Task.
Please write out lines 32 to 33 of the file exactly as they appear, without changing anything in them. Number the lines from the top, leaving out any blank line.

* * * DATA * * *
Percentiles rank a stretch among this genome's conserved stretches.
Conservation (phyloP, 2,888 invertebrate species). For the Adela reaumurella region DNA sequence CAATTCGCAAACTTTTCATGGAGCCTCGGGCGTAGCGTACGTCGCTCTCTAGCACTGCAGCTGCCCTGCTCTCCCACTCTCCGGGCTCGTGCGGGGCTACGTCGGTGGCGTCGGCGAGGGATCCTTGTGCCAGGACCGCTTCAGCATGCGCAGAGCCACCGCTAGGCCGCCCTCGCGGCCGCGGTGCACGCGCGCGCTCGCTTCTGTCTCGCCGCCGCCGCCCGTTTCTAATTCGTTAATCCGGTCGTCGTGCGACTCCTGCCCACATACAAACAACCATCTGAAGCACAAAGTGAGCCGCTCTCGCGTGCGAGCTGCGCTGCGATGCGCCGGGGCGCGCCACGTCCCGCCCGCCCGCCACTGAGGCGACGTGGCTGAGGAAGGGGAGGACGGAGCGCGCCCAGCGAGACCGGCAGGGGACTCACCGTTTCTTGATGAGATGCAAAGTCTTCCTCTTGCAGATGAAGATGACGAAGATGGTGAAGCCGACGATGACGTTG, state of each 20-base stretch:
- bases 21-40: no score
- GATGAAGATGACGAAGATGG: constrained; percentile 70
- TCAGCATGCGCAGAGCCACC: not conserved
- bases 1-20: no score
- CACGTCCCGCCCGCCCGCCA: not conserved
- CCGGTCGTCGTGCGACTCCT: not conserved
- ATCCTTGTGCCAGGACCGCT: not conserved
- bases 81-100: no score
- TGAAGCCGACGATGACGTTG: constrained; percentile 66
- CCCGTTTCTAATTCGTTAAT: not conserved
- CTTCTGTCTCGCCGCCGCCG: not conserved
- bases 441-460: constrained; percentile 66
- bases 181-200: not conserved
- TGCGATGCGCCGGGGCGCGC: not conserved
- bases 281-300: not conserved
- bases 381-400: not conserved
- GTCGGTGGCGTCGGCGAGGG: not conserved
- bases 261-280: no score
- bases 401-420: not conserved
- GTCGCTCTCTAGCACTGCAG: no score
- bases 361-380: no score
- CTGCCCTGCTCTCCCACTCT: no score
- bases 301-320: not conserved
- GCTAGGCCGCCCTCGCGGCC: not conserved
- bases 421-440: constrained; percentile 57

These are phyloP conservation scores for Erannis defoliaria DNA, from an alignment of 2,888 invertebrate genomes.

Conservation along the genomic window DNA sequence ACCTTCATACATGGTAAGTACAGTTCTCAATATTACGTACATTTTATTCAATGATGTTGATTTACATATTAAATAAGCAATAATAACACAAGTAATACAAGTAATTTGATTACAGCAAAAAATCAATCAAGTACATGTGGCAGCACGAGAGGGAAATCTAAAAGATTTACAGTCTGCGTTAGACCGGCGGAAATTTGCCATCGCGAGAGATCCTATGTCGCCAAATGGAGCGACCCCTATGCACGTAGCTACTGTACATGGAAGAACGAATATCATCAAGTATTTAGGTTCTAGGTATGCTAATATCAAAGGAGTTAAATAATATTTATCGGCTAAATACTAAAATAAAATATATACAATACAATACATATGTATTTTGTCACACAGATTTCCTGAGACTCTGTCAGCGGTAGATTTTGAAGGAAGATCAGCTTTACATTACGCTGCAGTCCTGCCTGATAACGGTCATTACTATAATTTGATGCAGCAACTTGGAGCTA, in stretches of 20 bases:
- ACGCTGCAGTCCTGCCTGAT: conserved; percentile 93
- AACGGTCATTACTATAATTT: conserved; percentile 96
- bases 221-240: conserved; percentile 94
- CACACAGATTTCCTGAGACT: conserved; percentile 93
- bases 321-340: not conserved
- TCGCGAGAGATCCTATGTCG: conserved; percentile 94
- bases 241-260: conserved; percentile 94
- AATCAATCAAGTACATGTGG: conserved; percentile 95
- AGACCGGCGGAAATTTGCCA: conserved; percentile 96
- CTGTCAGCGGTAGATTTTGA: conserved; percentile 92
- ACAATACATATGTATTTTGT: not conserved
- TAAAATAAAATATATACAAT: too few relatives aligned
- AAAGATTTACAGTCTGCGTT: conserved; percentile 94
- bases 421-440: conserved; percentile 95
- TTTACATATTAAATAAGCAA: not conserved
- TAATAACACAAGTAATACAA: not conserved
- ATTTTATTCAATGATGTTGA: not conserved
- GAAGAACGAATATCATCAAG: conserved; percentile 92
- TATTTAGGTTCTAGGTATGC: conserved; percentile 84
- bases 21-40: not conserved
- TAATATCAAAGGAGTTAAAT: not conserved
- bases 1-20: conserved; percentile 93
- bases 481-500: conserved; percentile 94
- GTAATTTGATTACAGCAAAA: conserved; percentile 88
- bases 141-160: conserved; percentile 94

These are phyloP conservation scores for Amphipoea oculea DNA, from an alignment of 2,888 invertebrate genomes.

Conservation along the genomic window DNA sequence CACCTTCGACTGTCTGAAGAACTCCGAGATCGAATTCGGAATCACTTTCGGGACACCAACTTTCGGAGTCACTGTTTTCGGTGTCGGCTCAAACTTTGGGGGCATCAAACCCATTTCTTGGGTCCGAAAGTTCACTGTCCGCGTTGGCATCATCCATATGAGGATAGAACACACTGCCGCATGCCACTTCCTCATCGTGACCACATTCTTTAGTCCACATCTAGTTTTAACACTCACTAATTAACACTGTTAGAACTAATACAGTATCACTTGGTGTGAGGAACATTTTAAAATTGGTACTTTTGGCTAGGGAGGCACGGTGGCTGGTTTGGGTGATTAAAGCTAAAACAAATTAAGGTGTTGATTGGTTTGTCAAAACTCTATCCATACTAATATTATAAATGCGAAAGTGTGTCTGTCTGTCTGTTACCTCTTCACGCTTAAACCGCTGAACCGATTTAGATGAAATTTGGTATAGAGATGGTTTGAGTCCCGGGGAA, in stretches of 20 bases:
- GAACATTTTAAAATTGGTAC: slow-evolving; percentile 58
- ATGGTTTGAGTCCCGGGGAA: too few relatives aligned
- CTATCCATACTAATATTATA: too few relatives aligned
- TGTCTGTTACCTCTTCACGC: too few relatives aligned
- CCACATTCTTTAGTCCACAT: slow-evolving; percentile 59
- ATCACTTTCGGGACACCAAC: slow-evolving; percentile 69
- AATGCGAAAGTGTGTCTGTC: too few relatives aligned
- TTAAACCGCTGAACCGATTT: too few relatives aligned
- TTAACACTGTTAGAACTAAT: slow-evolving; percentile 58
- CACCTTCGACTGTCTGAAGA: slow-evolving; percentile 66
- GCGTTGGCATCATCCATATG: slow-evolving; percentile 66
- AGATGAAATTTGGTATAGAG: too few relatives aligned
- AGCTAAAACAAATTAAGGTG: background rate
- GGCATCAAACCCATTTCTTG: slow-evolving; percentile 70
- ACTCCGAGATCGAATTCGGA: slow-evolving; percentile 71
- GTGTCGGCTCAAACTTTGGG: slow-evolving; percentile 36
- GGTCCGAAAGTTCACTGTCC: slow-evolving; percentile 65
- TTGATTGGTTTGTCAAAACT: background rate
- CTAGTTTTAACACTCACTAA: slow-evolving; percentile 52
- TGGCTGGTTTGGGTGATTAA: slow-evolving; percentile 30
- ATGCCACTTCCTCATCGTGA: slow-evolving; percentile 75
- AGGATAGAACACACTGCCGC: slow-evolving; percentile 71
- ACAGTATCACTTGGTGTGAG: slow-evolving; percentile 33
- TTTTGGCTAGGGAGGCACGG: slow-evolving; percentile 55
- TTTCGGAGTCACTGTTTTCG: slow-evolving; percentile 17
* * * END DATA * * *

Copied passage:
- bases 221-240: conserved; percentile 94
- CACACAGATTTCCTGAGACT: conserved; percentile 93